Over the next decade (1861 to 1871) the Spaffords devoted themselves to numerous causes for the public good. Not only were they involved in the work of their church, but they became increasingly involved in supporting several great evangelists. They provided their home as a meeting place for several movements of which they were supportive. For example, they were very active in the abolitionist crusade and supported the National Women's Christian Temperance Union. They were also busy raising a family, and were blessed with four young daughters: Annie, Maggie, Bessie and Tanetta. Everything seemed to be going Spafford's way. He was well-educated, prosperous, had a wonderful family, and they were active in the work of the Lord. The very first line of the hymn he would later write depicted very well his present reality -- "When peace like a river attendeth my way." Spafford's life had been richly blessed. All of this was about to change, however. Like Job, there would soon be unleashed upon this good man and his family almost unbelievable tragedy. Would his faith survive such an assault? That is a question we must each ask ourselves as we daily face the "flaming missiles of the evil one" [Eph. 6:16], sent by a vicious enemy who seeks to devour us [1 Pet. 5:8].

The first significant test of Horatio Spafford's faith arrived in October of 1871. It would come in the form of a conflagration known as The Great Chicago Fire. "The fire started at about 9 p.m. on Sunday, October 8, in or around a small shed that bordered the alley behind 137 DeKoven Street. The traditional account of the origin of this great fire is that it was started by a cow kicking over a lantern in the barn owned by Patrick and Catherine O'Leary. Michael Ahern, the Chicago Republican reporter who created the cow story, admitted in 1893 that he had made it up because he thought that it would make colorful copy. The fire's spread was aided by the city's overuse of wood for building, strong northwesterly winds, and a drought before the fire. Chicago's fire department had also made the fatal error of not reacting soon enough to the alarm" [from Wikipedia]. The result was that hundreds of lives were lost and over four square miles of the downtown area were destroyed. Some estimates declare that close to 90,000 people were left homeless. It was considered one of the largest U.S. disasters of the 19th century.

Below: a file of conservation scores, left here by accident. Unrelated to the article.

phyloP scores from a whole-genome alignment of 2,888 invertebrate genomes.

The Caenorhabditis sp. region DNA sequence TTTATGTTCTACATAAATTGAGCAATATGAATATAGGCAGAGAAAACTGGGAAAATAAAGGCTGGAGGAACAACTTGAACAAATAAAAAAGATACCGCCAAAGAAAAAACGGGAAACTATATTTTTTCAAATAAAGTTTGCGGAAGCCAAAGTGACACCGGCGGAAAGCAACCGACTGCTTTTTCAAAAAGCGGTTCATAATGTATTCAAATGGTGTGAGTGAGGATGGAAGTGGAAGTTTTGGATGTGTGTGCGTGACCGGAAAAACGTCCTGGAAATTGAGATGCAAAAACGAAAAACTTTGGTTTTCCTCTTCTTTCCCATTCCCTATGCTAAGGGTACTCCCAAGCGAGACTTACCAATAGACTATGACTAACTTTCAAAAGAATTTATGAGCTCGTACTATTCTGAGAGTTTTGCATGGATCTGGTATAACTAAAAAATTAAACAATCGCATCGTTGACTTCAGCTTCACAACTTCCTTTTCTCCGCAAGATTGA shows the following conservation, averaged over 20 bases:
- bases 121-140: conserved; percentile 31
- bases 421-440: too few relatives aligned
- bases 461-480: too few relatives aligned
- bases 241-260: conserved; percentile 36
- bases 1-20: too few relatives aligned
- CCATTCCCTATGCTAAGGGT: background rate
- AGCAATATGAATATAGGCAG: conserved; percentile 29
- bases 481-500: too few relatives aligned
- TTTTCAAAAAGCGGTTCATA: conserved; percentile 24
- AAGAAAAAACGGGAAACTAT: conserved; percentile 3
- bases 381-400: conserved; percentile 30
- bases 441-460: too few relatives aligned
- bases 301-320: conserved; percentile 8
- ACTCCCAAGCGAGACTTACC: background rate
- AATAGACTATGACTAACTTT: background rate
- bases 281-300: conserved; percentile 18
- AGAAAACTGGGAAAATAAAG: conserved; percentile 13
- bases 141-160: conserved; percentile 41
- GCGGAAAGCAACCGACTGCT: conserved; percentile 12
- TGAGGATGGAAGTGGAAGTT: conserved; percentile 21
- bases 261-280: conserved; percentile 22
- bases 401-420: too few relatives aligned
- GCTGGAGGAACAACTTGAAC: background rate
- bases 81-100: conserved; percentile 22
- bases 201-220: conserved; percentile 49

As was previously noted, Spafford had invested heavily in real estate in the downtown area of Chicago. Thus, during the two days the fires raged through the city, Horatio Spafford literally watched his fortune go up in smoke! Although his home, being north of the city, and his family all survived, his financial fortunes had taken a tremendous blow. Rather than despairing, however, Horatio and his family spent the next two years helping the people affected by the fire to put their lives back together. They used what resources God had left them to assist the homeless, feed the hungry, and comfort the grief-stricken. The Spaffords used this great tragedy as an opportunity to show the love of the Lord to others. Rather than feeling sorry for themselves, they reached out to others. Rather than hoarding what they had left, they shared it with those who had nothing. Their finances may have suffered loss, but their faith did not!

After almost two years of such benevolent efforts among the afflicted of Chicago, Spafford decided it was time to take his weary family away for a much needed rest. Indeed, his family physician recommended such action, as the strain of the past couple of years was affecting his wife's health. They planned to meet up with evangelist Dwight L. Moody [1837-1899] and the great American singer and hymnist Ira Sankey [1840-1908] in England to help with one of their evangelistic crusades, and then afterward to travel some in Europe. Horatio, his wife, and the four daughters traveled to New York to board the ship to Europe. Several others traveled with them, including the French governess and five ministers who were returning to Europe following a conference in America. At the last minute, a business obligation prevented Horatio from making the voyage, forcing him to return to Chicago (a prospective buyer had suddenly died). Nevertheless, the family decided to go on ahead and he would join them later. One of the ministers traveling with the Spafford family promised Horatio that he would look after Anna and the four girls. Thus, they boarded the French steamship Ville du Havre, along with 307 other passengers and crew, while Horatio Spafford returned to Chicago.